“This budget continues a Colorado tradition of prioritizing prudent spending increases for critical programs in a constricted revenue environment,” Hickenlooper, a Democrat, said in a letter sent Friday to legislative leaders informing them he had signed the legislation.

Pointing out that he speaks from experience, Senate President Kevin Grantham, R-Cañon City, applauded the JBC for the panel’s months of deliberations that produced the budget.

“Having served the last two years on the Joint Budget Committee alongside Chairman (Kent) Lambert, I am particularly appreciative of the months of hard work, dedication, and difficult decisions the members of the JBC carried out for Coloradans,” Grantham said in a statement.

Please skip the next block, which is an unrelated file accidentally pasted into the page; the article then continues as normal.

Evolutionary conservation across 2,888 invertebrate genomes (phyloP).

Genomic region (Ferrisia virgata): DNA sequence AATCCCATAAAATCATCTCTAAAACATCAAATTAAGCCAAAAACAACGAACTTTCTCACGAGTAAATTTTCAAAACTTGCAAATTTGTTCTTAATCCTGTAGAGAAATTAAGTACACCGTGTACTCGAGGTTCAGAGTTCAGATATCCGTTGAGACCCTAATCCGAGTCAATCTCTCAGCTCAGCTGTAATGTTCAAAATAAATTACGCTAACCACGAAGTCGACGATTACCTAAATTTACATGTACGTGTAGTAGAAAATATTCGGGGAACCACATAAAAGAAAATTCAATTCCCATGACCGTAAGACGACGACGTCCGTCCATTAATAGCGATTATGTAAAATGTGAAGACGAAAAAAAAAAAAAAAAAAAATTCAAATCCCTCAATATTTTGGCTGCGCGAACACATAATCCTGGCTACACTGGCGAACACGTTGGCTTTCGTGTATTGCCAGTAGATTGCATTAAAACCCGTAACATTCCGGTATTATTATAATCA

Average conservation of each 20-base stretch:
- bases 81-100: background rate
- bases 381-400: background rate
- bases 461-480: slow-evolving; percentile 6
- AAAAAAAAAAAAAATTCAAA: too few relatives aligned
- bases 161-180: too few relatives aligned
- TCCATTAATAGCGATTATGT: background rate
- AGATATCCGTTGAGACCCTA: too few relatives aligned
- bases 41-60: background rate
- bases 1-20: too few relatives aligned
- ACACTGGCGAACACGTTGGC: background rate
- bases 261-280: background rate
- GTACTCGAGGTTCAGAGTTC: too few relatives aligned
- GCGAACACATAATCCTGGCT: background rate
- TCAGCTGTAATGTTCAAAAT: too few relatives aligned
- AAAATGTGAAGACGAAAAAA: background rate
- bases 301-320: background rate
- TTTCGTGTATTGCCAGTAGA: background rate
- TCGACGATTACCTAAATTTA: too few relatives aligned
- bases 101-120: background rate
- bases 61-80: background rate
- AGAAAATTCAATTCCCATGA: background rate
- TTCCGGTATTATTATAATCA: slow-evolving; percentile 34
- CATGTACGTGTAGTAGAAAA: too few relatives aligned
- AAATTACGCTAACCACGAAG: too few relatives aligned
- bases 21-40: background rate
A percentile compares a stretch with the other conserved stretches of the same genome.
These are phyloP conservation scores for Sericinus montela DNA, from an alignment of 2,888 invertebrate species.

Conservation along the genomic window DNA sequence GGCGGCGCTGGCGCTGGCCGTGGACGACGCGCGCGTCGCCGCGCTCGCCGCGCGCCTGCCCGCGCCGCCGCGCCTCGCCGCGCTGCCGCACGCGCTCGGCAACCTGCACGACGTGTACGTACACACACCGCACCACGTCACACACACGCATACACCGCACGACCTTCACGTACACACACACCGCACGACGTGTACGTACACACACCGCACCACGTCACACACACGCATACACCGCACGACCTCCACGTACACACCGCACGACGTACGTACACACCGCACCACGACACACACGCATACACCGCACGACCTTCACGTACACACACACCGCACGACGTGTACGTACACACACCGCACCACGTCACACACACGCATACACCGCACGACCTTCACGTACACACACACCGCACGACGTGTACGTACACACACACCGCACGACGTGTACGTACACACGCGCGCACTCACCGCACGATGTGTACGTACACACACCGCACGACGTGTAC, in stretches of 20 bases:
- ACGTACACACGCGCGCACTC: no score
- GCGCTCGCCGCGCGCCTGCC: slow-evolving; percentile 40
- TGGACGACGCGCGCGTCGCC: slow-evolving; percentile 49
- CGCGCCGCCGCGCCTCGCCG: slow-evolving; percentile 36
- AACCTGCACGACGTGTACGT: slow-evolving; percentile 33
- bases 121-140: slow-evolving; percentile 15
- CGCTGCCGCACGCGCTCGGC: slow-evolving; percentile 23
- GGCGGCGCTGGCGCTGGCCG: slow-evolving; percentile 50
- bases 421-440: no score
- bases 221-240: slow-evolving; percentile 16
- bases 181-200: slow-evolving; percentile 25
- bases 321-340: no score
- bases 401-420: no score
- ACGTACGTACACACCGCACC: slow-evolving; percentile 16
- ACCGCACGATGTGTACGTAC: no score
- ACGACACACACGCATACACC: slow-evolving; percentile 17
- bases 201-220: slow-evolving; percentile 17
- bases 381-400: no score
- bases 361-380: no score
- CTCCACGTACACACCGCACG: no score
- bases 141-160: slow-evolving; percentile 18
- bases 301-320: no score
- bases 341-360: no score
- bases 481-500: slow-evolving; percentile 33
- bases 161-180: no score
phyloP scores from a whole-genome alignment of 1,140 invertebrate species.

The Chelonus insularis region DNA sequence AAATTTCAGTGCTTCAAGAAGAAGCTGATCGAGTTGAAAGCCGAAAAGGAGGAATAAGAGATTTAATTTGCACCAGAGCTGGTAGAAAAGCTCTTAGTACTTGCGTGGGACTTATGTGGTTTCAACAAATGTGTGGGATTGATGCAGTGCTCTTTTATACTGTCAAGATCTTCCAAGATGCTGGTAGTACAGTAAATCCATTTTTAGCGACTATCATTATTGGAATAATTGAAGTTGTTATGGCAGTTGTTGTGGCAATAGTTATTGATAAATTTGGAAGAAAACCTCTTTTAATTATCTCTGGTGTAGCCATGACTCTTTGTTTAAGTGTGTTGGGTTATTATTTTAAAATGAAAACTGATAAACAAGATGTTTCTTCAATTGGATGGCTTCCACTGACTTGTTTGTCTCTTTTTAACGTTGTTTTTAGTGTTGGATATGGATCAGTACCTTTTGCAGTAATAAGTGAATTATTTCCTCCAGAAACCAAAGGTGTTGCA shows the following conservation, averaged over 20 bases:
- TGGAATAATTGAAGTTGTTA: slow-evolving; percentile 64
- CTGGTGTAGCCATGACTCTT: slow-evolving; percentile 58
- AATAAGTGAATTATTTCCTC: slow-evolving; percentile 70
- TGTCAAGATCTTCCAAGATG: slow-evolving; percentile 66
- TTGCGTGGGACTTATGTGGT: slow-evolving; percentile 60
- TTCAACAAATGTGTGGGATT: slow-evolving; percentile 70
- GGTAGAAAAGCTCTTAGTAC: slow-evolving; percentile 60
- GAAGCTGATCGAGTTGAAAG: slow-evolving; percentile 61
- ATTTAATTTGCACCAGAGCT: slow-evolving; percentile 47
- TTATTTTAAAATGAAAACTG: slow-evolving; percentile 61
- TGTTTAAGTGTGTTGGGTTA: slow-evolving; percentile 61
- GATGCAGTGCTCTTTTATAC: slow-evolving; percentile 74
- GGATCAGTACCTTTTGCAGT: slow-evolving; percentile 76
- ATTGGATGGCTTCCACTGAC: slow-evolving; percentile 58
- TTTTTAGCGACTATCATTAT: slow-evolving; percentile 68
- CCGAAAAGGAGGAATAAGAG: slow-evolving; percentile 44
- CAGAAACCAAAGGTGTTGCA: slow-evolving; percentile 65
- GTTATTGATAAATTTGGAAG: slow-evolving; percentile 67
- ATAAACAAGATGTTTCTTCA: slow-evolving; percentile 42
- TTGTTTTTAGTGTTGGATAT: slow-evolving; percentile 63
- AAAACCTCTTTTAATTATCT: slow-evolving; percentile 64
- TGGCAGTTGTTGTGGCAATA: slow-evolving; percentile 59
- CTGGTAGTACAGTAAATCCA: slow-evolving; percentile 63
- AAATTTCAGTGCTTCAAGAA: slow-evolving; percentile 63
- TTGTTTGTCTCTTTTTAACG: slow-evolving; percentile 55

“The task with which we have charged these six Legislators is not an easy one, and while the document we see before us is not regarded as perfect by any lawmaker in this building, it is a perfect reflection of our state’s current values and priorities,” he added.

State Rep. Dave Young, D-Greeley, Hamner’s fellow House Democrat on the JBC, listed several appropriations that he considers wins.

“I’m especially pleased we were able to protect our most vulnerable populations, including those with developmental disabilities, that we were able to provide dollars for affordable housing and substance abuse, that we were able to increase the number of oil and gas inspectors in the state, and that we were able to protect our schools from the massive cuts we were anticipating at the beginning of the year,” Young said.

Hickenlooper pointed to lines in the budget he considers noteworthy, including boosting K-12 spending by $242 in per-pupil funding.